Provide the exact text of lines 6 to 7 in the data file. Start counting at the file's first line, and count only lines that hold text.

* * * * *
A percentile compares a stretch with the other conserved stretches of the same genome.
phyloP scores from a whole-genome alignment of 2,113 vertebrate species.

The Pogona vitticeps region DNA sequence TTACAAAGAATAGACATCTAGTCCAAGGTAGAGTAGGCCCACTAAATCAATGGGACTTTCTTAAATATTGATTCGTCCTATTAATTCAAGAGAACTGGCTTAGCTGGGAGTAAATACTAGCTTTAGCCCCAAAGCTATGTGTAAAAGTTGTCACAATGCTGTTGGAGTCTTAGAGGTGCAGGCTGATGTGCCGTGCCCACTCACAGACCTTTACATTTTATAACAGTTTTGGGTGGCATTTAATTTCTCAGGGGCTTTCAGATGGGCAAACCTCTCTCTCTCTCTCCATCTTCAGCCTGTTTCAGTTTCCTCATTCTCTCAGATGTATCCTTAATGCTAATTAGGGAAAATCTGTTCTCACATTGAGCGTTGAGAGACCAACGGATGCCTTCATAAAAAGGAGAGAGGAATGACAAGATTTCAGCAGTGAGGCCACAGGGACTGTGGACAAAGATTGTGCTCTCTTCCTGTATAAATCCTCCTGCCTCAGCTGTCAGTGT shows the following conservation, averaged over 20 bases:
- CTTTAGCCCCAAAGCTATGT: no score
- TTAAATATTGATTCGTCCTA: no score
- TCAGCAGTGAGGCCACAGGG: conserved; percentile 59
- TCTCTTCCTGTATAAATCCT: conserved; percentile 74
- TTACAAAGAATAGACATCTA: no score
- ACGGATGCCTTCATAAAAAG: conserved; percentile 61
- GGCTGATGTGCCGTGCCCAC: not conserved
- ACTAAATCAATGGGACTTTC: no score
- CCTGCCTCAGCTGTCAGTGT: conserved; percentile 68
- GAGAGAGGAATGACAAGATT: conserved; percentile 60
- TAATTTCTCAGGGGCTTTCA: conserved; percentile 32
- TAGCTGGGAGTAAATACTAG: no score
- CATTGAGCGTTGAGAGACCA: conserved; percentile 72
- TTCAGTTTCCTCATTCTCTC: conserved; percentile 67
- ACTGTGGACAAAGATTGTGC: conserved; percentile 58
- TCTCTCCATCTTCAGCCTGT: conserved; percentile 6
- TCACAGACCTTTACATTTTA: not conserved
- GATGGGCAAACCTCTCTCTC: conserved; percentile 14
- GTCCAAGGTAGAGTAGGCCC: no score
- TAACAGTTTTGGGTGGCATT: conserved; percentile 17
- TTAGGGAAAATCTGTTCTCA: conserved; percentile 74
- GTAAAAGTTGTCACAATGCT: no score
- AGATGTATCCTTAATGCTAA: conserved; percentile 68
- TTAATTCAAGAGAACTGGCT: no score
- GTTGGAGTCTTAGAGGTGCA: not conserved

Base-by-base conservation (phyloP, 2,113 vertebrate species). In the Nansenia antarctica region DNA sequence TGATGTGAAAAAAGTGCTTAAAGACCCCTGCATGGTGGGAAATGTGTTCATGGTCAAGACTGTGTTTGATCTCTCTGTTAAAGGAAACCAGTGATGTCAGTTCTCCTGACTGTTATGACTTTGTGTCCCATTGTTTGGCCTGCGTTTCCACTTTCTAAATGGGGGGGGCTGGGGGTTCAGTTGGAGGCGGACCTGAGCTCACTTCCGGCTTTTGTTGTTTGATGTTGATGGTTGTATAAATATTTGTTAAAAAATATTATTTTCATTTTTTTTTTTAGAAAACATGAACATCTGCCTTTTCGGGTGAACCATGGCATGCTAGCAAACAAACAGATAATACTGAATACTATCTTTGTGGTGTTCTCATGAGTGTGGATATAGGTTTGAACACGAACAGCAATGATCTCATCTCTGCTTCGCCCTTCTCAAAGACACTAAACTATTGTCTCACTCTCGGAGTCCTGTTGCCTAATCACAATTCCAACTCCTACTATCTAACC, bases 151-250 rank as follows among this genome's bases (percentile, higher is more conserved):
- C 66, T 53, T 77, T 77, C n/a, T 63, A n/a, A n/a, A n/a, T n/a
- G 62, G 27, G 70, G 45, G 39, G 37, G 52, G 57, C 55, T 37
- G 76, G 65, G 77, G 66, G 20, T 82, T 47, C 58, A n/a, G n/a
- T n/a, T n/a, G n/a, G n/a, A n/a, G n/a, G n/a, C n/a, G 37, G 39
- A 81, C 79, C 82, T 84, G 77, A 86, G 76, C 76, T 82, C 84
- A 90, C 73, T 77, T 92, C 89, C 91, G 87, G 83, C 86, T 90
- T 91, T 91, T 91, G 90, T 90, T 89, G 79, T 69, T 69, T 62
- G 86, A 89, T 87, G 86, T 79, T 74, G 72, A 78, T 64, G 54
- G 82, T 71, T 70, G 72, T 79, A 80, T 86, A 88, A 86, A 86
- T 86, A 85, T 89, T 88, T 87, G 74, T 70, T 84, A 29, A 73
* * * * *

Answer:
- TCAGCAGTGAGGCCACAGGG: conserved; percentile 59
- TCTCTTCCTGTATAAATCCT: conserved; percentile 74